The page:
“Why do I bother?” I shrieked. I stomped on Finn’s new, and only, Abercrombie shirt. “I do laundry every damn day. Why? You can wear dirty clothes for all I care.”
I threw a pair of underwear at him. Finn began sobbing, either from my tirade, the cussing or the indignity of being zinged with a pair of Fruit of the Looms by his own mother.
“I’m leaving this with you,” I told Bill. “I’m too angry to be objective about what a rational punishment would be for a ten-year-old who cannot manage to put his clothes away at some point during three days, despite being asked four different times.”
“Okay,” Bill said. “I’ll handle it.”
“But I’ll tell you one thing,” I continued. “I sure as hell won’t be washing his clothes anytime soon. I’m so mad I might accidentally on purpose shrink or bleach something, so I think he better plan on doing his laundry for the foreseeable future.”
“That seems reasonable,” Bill said. Finn looked at him in disbelief.
“And another thing is that we have a rule that we don’t watch television during the week, and I understand that the World Series is some kind of major baseball deal, but I don’t think someone who doesn’t listen to his mother talk about laundry, which affects him directly, should be able to listen to these sports guys talk about a game going on up north somewhere involving people we don’t even know. Clearly it’s drawing his attention away from more important things.”
“I see your point,” Bill said. Finn folded his arms across his chest defiantly.
“Now, I’m not generally a fan of comparing siblings,” I said, “but I’d like to note for the record that Drew and Porter are two years younger than Finn, yet they put away their clothes the first time they were asked and returned their baskets promptly to the dining room.”
“Are you saying I’m dumber than my brothers?” Finn bawled.
“I didn’t draw any conclusions; I’m merely pointing out the evidence,” I answered. “I’ll be in my room.” I stomped off in a huff and slammed my door.
Thirty minutes later, I was deep into my New Yorker, reading an article about the possibility of a global water shortage, when Bill came into our bedroom and shut the door.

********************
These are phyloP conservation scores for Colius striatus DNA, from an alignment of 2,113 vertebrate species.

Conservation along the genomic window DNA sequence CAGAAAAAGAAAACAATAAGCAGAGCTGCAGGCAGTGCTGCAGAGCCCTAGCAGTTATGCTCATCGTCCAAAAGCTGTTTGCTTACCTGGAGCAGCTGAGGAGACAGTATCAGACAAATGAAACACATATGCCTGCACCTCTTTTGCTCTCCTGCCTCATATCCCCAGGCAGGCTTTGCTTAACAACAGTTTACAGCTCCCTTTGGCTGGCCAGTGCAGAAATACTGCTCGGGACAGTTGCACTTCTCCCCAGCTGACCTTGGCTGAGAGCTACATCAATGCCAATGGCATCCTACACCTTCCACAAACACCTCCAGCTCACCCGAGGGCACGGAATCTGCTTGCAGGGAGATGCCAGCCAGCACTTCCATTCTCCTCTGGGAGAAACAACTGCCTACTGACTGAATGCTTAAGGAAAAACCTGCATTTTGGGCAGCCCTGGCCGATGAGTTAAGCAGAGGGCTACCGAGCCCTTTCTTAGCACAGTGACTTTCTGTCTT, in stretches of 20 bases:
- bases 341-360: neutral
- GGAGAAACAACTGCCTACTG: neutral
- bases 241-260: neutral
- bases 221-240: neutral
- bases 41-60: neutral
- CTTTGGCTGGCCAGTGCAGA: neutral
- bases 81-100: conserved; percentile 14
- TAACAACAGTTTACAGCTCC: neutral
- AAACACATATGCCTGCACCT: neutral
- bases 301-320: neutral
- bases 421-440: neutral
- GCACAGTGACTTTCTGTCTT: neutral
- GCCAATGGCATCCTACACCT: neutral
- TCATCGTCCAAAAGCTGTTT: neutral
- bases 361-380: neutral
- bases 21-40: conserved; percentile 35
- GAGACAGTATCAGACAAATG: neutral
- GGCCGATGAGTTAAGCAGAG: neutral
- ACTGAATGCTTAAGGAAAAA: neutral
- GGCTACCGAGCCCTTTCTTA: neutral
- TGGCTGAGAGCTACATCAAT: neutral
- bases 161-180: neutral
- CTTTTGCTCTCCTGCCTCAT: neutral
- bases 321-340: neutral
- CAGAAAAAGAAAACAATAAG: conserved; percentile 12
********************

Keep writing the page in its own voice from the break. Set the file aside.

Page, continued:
“How’s the monster?” I asked, turning a page.
“Well, I don’t think he’s ready to see the error of his ways yet,” Bill said, as he got in the bed. “I think it will do him some good to wash his own clothes for a few weeks, because he’s feeling mighty entitled at the moment.”
“So what did he say?” I asked, closing the magazine and putting my glasses on.
“Oh, he had plenty of things to say. He says we treat his brothers better than we treat him. Of course, I pointed out that he’s older, so we expect more of him, and that Drew and Porter had put away their clothes, so they hadn’t done anything wrong,” Bill said.
He was quiet a minute.
“Yeah, then Finn got on this tangent about feelings. He told me we don’t care about his feelings. I told him we do, but the issue is laundry, not feelings. I told him he needed to meet his mother halfway on the laundry, because you’re washing clothes for five people, and everyone has to do their part of the system for it to work.”
“Damn straight,” I cheered. “You go, honey. You tell it like it is.”
“Well, then Finn said he felt like he didn’t have a mother. He said, ‘I mean, she just threw my underwear at me like I was a stranger.'”
“Did you point out that it was clean underwear?” I asked eagerly.
“No, honey, at that point I decided to let him sleep on it and deal with it in the morning,” Bill said wearily.
He took off his glasses and put them on the table, then turned off his lamp. A minute later I heard him laughing to himself.
“What?” I demanded. “What’s so funny?”
“I never thought I’d be a part of such an emotional household,” Bill said. “This kind of shit never happened when I was growing up. I’m just lying on the couch, trying to watch the World Series, and the next thing I know my wife is throwing boxers at my son, and he’s telling me that it’s not about laundry, it’s about his feelings.”
“If it matters to you, my feelings are extremely hurt, too,” I said as I turned off my lamp. “I deserve a lot more appreciation.”
“No doubt about it,” Bill said. “I think throwing the skivvies made quite an impression.”
“I probably shouldn’t hurl stuff at the kids, but it sure felt good tonight,” I confessed, feeling a little guilty.
“Aw, getting beaned with underwear isn’t going to hurt him, and hopefully it will teach him a lesson,” Bill said consolingly.
He was quiet another minute, and then he added, “and you can throw your underwear at me anytime you want.”